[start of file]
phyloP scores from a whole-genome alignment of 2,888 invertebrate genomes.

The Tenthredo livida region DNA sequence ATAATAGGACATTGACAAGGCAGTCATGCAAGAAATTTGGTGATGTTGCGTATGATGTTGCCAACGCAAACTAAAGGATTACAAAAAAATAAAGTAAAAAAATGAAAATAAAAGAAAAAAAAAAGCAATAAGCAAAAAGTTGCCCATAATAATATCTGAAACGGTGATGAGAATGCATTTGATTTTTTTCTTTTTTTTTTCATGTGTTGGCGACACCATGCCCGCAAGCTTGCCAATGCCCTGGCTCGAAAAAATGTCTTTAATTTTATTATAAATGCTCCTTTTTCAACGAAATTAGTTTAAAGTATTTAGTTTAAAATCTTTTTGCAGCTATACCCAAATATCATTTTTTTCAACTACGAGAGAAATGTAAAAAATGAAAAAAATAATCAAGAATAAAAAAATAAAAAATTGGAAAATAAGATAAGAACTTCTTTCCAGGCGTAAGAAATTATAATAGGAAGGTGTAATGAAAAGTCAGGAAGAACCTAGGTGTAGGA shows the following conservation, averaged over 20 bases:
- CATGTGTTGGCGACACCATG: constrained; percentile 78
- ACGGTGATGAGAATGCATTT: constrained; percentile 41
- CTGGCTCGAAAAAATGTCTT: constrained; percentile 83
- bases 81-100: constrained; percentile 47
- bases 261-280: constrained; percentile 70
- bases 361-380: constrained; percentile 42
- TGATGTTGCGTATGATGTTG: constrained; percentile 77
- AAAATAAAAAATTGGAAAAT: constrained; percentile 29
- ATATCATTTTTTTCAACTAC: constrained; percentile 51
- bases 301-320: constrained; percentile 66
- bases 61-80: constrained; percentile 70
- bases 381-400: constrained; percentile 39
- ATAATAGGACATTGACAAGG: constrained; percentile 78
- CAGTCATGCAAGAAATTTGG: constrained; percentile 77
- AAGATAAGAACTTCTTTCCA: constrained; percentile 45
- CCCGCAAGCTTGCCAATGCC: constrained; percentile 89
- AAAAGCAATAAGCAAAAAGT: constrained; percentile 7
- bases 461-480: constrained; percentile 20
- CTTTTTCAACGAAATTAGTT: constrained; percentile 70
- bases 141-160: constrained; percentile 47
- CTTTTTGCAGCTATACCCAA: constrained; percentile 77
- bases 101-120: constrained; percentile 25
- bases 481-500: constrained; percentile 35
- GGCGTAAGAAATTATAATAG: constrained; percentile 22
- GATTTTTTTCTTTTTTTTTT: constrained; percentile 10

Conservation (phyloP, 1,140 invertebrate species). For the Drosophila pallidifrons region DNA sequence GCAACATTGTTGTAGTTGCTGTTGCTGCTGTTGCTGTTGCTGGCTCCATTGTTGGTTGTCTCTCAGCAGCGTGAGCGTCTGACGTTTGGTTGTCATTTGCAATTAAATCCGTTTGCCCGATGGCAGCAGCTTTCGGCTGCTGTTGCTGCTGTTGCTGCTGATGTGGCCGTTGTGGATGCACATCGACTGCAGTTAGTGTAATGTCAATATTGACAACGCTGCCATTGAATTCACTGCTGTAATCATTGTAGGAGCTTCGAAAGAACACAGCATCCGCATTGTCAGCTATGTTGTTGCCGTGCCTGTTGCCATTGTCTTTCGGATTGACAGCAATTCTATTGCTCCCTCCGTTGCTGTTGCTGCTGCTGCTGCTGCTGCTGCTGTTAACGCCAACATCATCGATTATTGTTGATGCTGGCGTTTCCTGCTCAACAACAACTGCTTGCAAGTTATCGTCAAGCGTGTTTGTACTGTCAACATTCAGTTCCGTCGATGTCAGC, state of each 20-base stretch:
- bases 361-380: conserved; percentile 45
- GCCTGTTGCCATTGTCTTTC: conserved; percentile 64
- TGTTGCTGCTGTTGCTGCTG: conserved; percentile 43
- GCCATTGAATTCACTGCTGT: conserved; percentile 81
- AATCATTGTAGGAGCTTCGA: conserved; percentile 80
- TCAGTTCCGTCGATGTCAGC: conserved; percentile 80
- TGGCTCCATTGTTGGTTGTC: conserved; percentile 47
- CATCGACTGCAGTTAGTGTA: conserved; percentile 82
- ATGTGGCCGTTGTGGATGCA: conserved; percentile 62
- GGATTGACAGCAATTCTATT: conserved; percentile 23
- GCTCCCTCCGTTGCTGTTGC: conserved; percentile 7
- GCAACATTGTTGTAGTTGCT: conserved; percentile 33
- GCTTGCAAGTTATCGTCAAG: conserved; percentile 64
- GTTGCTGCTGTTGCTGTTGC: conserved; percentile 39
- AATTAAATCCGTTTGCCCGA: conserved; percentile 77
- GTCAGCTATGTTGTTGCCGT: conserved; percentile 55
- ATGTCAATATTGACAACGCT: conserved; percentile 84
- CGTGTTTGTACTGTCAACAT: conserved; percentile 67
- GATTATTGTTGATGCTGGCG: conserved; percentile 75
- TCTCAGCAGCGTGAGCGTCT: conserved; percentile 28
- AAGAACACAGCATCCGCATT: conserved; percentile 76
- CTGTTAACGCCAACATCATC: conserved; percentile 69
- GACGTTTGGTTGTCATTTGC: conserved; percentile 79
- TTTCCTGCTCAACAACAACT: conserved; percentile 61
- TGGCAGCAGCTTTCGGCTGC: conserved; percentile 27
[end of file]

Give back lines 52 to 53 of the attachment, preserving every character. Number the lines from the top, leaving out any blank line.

- TTTCCTGCTCAACAACAACT: conserved; percentile 61
- TGGCAGCAGCTTTCGGCTGC: conserved; percentile 27